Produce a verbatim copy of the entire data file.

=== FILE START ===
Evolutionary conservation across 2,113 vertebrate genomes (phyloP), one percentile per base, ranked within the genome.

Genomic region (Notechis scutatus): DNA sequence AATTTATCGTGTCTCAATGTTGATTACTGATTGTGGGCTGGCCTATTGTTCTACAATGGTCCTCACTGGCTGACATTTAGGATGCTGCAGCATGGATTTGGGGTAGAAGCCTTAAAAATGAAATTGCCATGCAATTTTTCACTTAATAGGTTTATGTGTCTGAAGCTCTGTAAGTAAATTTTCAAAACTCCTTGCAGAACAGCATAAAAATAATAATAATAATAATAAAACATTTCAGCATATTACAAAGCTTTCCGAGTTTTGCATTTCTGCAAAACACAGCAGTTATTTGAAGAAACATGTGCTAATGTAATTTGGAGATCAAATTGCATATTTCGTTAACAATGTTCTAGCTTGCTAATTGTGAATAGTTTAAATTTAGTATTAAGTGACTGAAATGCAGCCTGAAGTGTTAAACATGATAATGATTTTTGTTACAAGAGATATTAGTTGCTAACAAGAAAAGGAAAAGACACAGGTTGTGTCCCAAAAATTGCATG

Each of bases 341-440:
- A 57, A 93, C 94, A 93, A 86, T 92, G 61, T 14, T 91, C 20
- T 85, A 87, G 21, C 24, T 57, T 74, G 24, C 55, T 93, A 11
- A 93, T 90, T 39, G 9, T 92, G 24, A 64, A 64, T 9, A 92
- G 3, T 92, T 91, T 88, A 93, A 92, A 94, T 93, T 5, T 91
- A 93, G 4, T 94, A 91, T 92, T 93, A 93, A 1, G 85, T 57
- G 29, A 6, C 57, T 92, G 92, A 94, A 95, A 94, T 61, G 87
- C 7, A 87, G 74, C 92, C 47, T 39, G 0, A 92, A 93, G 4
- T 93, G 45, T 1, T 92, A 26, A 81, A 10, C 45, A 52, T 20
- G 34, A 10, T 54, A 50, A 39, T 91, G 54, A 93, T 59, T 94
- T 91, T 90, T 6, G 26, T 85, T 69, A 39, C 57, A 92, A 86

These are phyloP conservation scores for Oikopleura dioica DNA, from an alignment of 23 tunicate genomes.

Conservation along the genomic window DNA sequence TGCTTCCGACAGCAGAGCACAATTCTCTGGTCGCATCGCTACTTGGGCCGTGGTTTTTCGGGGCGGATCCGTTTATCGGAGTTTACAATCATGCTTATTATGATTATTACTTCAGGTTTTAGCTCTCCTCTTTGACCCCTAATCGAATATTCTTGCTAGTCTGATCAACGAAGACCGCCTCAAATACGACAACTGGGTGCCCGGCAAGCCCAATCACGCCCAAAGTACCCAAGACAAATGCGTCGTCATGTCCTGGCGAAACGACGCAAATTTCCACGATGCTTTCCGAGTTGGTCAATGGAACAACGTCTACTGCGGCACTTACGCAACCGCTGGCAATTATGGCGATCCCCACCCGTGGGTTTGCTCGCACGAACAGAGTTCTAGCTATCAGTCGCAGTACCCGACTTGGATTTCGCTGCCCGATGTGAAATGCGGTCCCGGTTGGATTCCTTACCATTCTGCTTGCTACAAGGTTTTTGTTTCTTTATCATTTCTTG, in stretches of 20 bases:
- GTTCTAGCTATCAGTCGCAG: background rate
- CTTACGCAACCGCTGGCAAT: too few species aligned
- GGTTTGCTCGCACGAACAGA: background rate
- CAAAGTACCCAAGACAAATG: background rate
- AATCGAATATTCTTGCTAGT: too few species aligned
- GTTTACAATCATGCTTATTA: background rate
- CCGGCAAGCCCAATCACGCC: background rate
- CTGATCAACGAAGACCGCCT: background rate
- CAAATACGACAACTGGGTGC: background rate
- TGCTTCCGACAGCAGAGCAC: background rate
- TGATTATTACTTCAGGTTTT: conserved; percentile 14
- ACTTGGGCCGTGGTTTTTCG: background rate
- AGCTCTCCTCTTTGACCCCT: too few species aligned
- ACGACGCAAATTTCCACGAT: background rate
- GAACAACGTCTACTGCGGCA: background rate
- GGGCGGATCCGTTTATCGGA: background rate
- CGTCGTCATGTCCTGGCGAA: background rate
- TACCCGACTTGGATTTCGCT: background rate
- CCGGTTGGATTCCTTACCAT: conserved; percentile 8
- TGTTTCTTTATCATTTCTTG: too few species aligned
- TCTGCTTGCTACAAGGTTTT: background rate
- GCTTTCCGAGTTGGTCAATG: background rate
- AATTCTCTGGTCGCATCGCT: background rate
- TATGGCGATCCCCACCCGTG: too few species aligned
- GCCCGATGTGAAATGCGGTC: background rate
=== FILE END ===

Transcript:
Evolutionary conservation across 2,113 vertebrate genomes (phyloP), one percentile per base, ranked within the genome.

Genomic region (Notechis scutatus): DNA sequence AATTTATCGTGTCTCAATGTTGATTACTGATTGTGGGCTGGCCTATTGTTCTACAATGGTCCTCACTGGCTGACATTTAGGATGCTGCAGCATGGATTTGGGGTAGAAGCCTTAAAAATGAAATTGCCATGCAATTTTTCACTTAATAGGTTTATGTGTCTGAAGCTCTGTAAGTAAATTTTCAAAACTCCTTGCAGAACAGCATAAAAATAATAATAATAATAATAAAACATTTCAGCATATTACAAAGCTTTCCGAGTTTTGCATTTCTGCAAAACACAGCAGTTATTTGAAGAAACATGTGCTAATGTAATTTGGAGATCAAATTGCATATTTCGTTAACAATGTTCTAGCTTGCTAATTGTGAATAGTTTAAATTTAGTATTAAGTGACTGAAATGCAGCCTGAAGTGTTAAACATGATAATGATTTTTGTTACAAGAGATATTAGTTGCTAACAAGAAAAGGAAAAGACACAGGTTGTGTCCCAAAAATTGCATG

Each of bases 341-440:
- A 57, A 93, C 94, A 93, A 86, T 92, G 61, T 14, T 91, C 20
- T 85, A 87, G 21, C 24, T 57, T 74, G 24, C 55, T 93, A 11
- A 93, T 90, T 39, G 9, T 92, G 24, A 64, A 64, T 9, A 92
- G 3, T 92, T 91, T 88, A 93, A 92, A 94, T 93, T 5, T 91
- A 93, G 4, T 94, A 91, T 92, T 93, A 93, A 1, G 85, T 57
- G 29, A 6, C 57, T 92, G 92, A 94, A 95, A 94, T 61, G 87
- C 7, A 87, G 74, C 92, C 47, T 39, G 0, A 92, A 93, G 4
- T 93, G 45, T 1, T 92, A 26, A 81, A 10, C 45, A 52, T 20
- G 34, A 10, T 54, A 50, A 39, T 91, G 54, A 93, T 59, T 94
- T 91, T 90, T 6, G 26, T 85, T 69, A 39, C 57, A 92, A 86

These are phyloP conservation scores for Oikopleura dioica DNA, from an alignment of 23 tunicate genomes.

Conservation along the genomic window DNA sequence TGCTTCCGACAGCAGAGCACAATTCTCTGGTCGCATCGCTACTTGGGCCGTGGTTTTTCGGGGCGGATCCGTTTATCGGAGTTTACAATCATGCTTATTATGATTATTACTTCAGGTTTTAGCTCTCCTCTTTGACCCCTAATCGAATATTCTTGCTAGTCTGATCAACGAAGACCGCCTCAAATACGACAACTGGGTGCCCGGCAAGCCCAATCACGCCCAAAGTACCCAAGACAAATGCGTCGTCATGTCCTGGCGAAACGACGCAAATTTCCACGATGCTTTCCGAGTTGGTCAATGGAACAACGTCTACTGCGGCACTTACGCAACCGCTGGCAATTATGGCGATCCCCACCCGTGGGTTTGCTCGCACGAACAGAGTTCTAGCTATCAGTCGCAGTACCCGACTTGGATTTCGCTGCCCGATGTGAAATGCGGTCCCGGTTGGATTCCTTACCATTCTGCTTGCTACAAGGTTTTTGTTTCTTTATCATTTCTTG, in stretches of 20 bases:
- GTTCTAGCTATCAGTCGCAG: background rate
- CTTACGCAACCGCTGGCAAT: too few species aligned
- GGTTTGCTCGCACGAACAGA: background rate
- CAAAGTACCCAAGACAAATG: background rate
- AATCGAATATTCTTGCTAGT: too few species aligned
- GTTTACAATCATGCTTATTA: background rate
- CCGGCAAGCCCAATCACGCC: background rate
- CTGATCAACGAAGACCGCCT: background rate
- CAAATACGACAACTGGGTGC: background rate
- TGCTTCCGACAGCAGAGCAC: background rate
- TGATTATTACTTCAGGTTTT: conserved; percentile 14
- ACTTGGGCCGTGGTTTTTCG: background rate
- AGCTCTCCTCTTTGACCCCT: too few species aligned
- ACGACGCAAATTTCCACGAT: background rate
- GAACAACGTCTACTGCGGCA: background rate
- GGGCGGATCCGTTTATCGGA: background rate
- CGTCGTCATGTCCTGGCGAA: background rate
- TACCCGACTTGGATTTCGCT: background rate
- CCGGTTGGATTCCTTACCAT: conserved; percentile 8
- TGTTTCTTTATCATTTCTTG: too few species aligned
- TCTGCTTGCTACAAGGTTTT: background rate
- GCTTTCCGAGTTGGTCAATG: background rate
- AATTCTCTGGTCGCATCGCT: background rate
- TATGGCGATCCCCACCCGTG: too few species aligned
- GCCCGATGTGAAATGCGGTC: background rate